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Health Resilience and Economic Shocks: Analysis of Quasi-Natural Experiments Using Multi-Level Modelling.

Call details Starting Grant (StG) SH3 ERC-2012- StG. (HRES)

Principal Investigator: David Stuckler

Dondena Researchers: Veronica Toffolutti

Contract Type
: ERC Starting Grant 2012 (grant agreement no.: 313590)

Project Funding: € 1.358.013

Start Date: 2013-10- 01

End Date: 2019-09- 30

General Field of Research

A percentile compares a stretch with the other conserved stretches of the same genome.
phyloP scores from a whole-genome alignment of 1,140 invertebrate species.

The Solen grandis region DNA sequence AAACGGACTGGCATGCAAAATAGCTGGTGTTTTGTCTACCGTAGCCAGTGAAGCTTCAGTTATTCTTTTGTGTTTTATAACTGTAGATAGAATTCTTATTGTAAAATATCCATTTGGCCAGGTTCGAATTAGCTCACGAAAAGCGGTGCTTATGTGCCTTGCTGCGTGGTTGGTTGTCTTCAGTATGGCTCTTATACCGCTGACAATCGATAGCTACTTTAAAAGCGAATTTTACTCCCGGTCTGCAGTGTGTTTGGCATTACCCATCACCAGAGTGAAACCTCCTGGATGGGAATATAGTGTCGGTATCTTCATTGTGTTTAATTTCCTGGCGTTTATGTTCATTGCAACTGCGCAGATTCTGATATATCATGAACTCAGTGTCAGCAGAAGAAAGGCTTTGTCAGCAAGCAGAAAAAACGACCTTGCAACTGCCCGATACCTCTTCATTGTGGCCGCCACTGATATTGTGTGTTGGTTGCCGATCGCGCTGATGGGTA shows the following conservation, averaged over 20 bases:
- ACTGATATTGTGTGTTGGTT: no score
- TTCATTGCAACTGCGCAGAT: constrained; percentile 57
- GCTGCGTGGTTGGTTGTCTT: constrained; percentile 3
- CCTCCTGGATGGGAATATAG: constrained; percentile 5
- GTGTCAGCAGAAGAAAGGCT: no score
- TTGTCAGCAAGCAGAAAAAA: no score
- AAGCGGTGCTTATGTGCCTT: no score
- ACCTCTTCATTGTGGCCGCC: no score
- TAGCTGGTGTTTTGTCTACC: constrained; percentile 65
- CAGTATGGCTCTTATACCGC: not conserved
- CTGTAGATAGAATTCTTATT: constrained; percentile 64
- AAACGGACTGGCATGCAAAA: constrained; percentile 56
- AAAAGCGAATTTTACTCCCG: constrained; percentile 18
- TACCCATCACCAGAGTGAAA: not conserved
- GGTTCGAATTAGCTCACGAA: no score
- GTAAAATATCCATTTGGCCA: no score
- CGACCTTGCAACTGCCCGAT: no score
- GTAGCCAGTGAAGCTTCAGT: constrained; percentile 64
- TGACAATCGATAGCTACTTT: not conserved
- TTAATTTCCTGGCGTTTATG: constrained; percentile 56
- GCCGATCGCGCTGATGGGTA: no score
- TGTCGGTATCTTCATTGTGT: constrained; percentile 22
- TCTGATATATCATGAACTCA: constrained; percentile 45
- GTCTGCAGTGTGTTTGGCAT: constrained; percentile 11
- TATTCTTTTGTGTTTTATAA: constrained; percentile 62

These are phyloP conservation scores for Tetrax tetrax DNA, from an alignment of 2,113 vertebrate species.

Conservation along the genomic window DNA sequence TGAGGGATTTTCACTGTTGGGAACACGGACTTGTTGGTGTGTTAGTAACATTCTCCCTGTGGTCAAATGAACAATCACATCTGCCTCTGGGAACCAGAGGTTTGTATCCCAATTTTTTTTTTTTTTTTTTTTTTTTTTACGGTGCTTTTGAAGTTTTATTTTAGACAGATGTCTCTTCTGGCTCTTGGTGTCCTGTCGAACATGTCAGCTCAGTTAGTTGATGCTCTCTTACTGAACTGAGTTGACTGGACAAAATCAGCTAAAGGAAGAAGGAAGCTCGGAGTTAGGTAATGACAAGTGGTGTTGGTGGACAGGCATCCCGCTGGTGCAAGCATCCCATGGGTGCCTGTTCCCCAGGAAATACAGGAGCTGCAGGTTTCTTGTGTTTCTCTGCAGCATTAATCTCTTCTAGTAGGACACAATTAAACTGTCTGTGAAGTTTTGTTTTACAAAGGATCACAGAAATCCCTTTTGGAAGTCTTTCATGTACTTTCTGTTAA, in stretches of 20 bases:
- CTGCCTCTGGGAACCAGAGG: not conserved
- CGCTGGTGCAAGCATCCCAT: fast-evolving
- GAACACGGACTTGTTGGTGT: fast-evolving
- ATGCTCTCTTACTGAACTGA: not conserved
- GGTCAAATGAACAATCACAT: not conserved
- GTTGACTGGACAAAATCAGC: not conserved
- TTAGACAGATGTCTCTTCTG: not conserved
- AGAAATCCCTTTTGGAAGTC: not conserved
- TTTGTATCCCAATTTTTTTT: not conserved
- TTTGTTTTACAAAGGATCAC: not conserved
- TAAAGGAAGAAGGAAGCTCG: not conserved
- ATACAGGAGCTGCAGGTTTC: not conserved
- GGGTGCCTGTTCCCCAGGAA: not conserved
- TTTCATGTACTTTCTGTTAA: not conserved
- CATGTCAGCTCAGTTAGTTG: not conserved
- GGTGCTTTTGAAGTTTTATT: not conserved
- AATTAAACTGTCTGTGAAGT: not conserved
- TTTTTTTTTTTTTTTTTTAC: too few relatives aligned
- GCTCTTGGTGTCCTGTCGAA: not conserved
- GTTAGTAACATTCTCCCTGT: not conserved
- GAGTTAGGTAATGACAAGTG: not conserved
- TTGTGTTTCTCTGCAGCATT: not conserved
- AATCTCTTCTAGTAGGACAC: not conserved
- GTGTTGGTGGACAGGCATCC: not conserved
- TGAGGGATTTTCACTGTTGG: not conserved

One of the greatest contemporary challenges for the social sciences is to understand the human costs of the ongoing financial economic and debt crises that began to emerge in Europe in 2007. While much attention has focused on the economic dimensions of recessions in Europe very little work is being done to analyse the consequences of these events for health and well-being. There are widespread concerns that losses of housing jobs and income will have damaging effects on public health. Curiously however a growing body of social science research suggests that economic recessions may reduce death rates at a population level such as by lowering the number of road-traffic injuries alcohol-related deaths and hospital admissions. Hence although there is universal agreement that economic shocks will affect health there is considerable confusion about what the direction of this relationship is. This project aims to understand two interrelated questions: How will the recent economic downturns affect health in Europe? What can be done to mitigate potential negative consequences for health from these economic shocks? To answer these questions the proposed research will draw on a secondary analysis of longitudinal household datasets and country-level economic and health data to estimate how job loss poverty debt and housing foreclosures affect health. Then drawing on a conceptual model of "resilience" the project will seek to understand why certain groups have experienced better or worse health outcomes than others in the context of recession. These studies will extend the authors' initial case studies of mortality in Europe revealing a rapid increase in suicide rates albeit with marked variations across countries linked to the financial crises of 2007. The research will have important implications for policymakers seeking to protect health from ongoing economic risks and budget cuts.